I’ve been sitting with the concept of storytelling: both as an art form and as a learning tool. Clearly, there is a lot that can be said about storytelling and there is plenty of research about the effectiveness of storytelling. My goal is not to make all the points or to share all the research, rather I wish to convey some recent thoughts.

As some of you know, I like to find a book which can be read as a daily source of inspiration. My current source of inspiration is Clarissa Pinkola Estes’ book, Untie the Strong Woman. Dr. Estes identifies as a cantadora (a keeper of the old stories in the Latina tradition) as well as a poet, scholar, diplomate, and Jungian psychoanalyst. Her cantadora identity is evident in all of her writings and recordings as she deftly conveys complicated ideas with easy-to-understand stories: one way storytelling is effective as a learning tool.

Dr. Estes enumerates some of the ways stories are used. Stories can: 

  • warn people about dangers (cautionary tales)
  • teach values
  • share information, even coded
  • empower or inspire people
  • reflect culture
  • change mindsets

Storytelling also is instrumental in either preserving a culture or dismantling a tradition. In other words, stories can be used to keep a tradition alive or stories can be used to replace and to supplant an existing tradition. Both indigenous people and colonizers use stories as a tool to maintain or to create culture.  

Dr. Estes speaks to the practice of “erasing the holy” as an effective tool to abuse people and to diminish hope. Specifically, Dr. Estes points out the intentional erasure of “Our Lady” or the “Holy Mother” by invaders as a means: 

  • to diminish the “sense of true self”
  • to eliminate a “spiritual anchor and rudder”
  • to remove images which encourage resistance
  • to redefine spirituality as a way to control behavior
  • to create a sense of unworthiness among the conquered people
  • to dehumanize the conquered people, and consequently, make it easier to brutalize them
  • to exploit resources: both people and the land
  • to spawn fear in conquered people, and subsequently, to reduce their desire and ability to self-advocate and to seek justice

Is it no wonder that invaders attempted to erase and to dilute the Holy Mother? She is a huge impediment to oppression and suppression. The Divine Feminine evokes compassion, empathy, and kindness toward others. She sustains hope and promotes self-worth. The Holy Mother both protects us and forgives our mistakes. She listens to our woes as well as fuels our liberation. She stands for the OPPOSITE of colonialism, patriarchy, and white supremacy. 

For all the above reasons, it is so very important to pay careful attention to the stories we listen to and tell. What stories have been handed down to us? What stories do we solicit? And most importantly, what stories do we create?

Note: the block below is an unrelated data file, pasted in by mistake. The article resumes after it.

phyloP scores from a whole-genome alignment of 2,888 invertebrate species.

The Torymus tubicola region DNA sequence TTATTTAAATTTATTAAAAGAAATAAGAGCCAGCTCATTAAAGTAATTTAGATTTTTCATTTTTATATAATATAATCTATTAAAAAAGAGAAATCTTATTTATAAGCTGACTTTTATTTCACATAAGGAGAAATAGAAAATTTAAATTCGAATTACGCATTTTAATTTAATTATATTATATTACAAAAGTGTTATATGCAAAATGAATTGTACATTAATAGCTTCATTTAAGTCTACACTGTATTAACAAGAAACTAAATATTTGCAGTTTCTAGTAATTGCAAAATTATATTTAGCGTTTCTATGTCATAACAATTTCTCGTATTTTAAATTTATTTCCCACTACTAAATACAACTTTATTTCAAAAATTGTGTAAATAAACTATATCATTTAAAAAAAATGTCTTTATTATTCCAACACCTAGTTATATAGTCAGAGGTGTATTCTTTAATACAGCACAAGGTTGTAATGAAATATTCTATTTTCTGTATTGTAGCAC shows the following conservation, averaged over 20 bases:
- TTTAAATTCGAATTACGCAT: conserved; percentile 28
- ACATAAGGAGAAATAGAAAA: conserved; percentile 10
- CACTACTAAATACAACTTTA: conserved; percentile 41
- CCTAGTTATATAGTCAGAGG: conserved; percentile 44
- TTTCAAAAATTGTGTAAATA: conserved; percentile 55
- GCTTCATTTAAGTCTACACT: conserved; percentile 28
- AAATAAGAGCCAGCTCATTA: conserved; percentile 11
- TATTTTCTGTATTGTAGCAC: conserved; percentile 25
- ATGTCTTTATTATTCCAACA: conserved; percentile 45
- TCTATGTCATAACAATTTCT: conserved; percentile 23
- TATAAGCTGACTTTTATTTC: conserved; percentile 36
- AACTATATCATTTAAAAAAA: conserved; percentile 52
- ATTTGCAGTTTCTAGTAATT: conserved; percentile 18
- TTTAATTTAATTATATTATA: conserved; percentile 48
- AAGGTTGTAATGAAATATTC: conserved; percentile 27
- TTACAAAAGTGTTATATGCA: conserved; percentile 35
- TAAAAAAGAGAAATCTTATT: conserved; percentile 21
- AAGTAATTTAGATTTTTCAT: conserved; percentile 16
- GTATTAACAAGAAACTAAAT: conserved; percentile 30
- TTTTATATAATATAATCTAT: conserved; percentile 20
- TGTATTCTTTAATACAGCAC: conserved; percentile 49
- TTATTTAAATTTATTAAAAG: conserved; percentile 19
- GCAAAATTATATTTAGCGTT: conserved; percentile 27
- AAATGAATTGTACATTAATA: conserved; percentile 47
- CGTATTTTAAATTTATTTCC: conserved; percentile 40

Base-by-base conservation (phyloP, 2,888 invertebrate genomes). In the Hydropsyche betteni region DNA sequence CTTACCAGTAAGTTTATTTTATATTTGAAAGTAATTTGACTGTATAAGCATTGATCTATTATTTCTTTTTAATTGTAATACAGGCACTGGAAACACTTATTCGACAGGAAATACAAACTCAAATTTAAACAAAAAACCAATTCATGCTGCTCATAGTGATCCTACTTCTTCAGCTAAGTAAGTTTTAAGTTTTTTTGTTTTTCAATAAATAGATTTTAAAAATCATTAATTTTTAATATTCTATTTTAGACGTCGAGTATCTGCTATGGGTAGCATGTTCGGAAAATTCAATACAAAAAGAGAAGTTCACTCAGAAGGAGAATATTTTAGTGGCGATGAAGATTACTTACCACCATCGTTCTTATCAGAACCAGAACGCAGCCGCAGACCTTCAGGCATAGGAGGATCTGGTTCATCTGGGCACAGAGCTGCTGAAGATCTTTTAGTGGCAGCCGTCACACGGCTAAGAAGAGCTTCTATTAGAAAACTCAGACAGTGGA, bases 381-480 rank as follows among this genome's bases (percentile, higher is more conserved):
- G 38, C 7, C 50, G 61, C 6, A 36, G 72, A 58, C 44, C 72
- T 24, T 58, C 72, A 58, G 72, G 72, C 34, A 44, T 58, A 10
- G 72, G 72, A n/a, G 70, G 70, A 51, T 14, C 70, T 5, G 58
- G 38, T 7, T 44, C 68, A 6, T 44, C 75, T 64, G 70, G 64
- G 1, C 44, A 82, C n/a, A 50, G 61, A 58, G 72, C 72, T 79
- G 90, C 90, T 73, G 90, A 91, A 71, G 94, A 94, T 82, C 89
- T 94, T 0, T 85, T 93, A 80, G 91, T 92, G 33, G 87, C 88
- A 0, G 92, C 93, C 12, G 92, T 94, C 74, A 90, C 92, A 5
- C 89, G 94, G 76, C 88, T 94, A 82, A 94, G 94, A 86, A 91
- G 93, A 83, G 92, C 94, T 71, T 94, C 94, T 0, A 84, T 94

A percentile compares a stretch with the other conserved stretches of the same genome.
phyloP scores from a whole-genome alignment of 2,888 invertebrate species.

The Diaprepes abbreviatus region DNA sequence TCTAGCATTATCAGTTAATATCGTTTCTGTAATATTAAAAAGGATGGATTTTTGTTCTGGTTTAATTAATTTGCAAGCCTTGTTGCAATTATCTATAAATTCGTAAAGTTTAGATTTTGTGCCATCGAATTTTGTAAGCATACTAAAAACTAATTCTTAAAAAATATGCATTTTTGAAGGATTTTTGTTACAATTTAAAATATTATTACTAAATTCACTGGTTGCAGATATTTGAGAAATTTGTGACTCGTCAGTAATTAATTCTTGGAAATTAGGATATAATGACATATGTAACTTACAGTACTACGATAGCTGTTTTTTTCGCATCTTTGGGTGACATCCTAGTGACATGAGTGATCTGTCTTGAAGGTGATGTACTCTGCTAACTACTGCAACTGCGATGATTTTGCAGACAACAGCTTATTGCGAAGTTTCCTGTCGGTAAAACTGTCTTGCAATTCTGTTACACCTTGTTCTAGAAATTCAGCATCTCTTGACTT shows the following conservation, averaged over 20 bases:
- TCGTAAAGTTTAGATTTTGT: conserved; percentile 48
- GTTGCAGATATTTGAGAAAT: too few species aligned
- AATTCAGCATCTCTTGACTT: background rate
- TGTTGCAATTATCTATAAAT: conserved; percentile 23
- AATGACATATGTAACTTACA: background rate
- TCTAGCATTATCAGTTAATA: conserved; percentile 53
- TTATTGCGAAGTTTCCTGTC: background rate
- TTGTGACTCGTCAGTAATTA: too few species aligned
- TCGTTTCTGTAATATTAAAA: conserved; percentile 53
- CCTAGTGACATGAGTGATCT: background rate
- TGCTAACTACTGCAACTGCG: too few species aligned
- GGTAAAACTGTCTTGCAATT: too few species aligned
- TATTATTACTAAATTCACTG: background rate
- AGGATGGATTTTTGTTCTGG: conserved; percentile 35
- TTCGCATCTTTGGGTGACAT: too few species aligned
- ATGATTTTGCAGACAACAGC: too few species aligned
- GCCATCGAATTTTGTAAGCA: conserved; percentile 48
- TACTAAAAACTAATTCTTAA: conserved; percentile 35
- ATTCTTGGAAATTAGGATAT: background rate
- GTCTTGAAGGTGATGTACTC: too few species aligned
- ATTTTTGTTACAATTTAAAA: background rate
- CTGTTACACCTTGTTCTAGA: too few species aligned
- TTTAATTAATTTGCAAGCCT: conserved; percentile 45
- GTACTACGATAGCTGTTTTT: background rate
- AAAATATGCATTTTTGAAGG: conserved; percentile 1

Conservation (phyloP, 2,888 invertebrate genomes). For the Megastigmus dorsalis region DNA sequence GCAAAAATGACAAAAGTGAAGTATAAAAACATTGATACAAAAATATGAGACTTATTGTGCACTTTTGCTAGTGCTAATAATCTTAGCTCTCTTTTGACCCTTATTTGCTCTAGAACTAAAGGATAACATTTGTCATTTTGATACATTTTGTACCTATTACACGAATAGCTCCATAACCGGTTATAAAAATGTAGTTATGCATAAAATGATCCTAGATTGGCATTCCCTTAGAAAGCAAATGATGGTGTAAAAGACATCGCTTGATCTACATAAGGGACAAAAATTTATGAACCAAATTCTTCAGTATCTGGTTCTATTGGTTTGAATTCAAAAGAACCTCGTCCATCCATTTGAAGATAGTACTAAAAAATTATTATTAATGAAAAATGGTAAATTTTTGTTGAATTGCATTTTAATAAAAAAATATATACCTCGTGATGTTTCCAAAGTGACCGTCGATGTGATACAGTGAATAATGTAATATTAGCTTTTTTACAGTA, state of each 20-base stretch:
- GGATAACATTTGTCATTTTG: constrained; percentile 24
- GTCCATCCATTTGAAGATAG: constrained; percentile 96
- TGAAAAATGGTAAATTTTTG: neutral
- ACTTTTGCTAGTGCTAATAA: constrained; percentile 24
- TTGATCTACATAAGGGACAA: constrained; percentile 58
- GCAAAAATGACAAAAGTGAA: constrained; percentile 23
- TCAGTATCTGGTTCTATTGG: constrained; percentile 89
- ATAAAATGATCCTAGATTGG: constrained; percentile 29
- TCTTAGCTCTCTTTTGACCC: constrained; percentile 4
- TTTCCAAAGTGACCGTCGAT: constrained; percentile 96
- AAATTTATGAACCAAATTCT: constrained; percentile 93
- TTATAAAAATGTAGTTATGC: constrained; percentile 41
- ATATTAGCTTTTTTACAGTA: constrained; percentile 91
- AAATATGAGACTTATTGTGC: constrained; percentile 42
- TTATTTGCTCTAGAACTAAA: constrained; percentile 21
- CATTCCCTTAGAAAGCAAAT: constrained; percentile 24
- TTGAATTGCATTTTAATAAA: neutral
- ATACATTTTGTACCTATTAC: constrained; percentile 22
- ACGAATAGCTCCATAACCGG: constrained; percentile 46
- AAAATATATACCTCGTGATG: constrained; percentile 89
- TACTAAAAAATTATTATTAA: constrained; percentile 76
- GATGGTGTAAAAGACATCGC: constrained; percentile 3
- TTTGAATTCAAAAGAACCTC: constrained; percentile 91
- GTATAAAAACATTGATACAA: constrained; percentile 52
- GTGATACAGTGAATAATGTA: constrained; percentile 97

I recently attended a meeting in which folks were brainstorming ways to create a beloved community. One person suggested collecting stories which encourage diversity, equity, and inclusion as a step toward creating community. I agree this type of story collecting is helpful with one important caveat: I believe we should not ask a person to share a trauma story for our own edification. (Volunteering a story is different.)

Too often people who experience marginalization, abuse, injustice, or cruelty are asked to tell their story so people who are privileged can understand why things need to change. Asking for their story is another form of oppression. 

For this reason, I always ask clients if they want to speak about their pain. I do not expect it. Every time someone shares a part of their life with me, I consider it a privilege for I recognize the courage and strength it takes to tell certain stories. 

The Shakti Cookbook is another type of storytelling. The stories found within this remarkable collection are about love and connection. Each submission is a gift from the heart: a memory of a good time or something they hold dear. 

If you are looking for a holiday gift or simply want a delicious and inspirational keepsake, then please consider purchasing a Shakti Cookbook. All proceeds go to a scholarship fund that will help women attend future programs and events at Shakti. 

A couple of announcements before I go:

  • December 16 is the last Makerspace Open Hours until January 6. We are making cookies!
  • The Winter Solstice Celebration is December 21 and is open to all ages and genders. Please come for all or only part of the festivities.
  • Shakti is closed December 23 – January 2.
  • We’ve got some new offerings as well as returning activities scheduled for the winter season. Stay tuned for the official Shakti Winter Calendar.


Kim Bushore-Maki

Winter Yoga

Yoga for the Winter Season

An 8-week practice to support your energy.
With unpredictable weather, shorter days, and fluctuating energy levels, Yoga for the Winter Season is being offered as a pre-recorded, online class, so you can choose when to practice.

Kim Bushore-Maki is a soul-driven entrepreneur who understands the undeniable urge to create a business and a life filled with meaning and purpose. Her vision of opening a center where women could heal and grow led her to open Shakti in the Mountains in Johnson City, Tennessee: a place where the creative, feminine energy is nurtured and valued.

Since 2010, Kim continues to build and to support a healthy, vibrant community and now guides retreats, teaches yoga, and provides one-on-one services for women who want an immersion experience into the life-affirming, Shakti energy.

Kim’s training as a therapist and yoga teacher allows her to safely and compassionately guide women on a heart-centered journey to Self, where women re-connect with their beautiful, authentic spirit.

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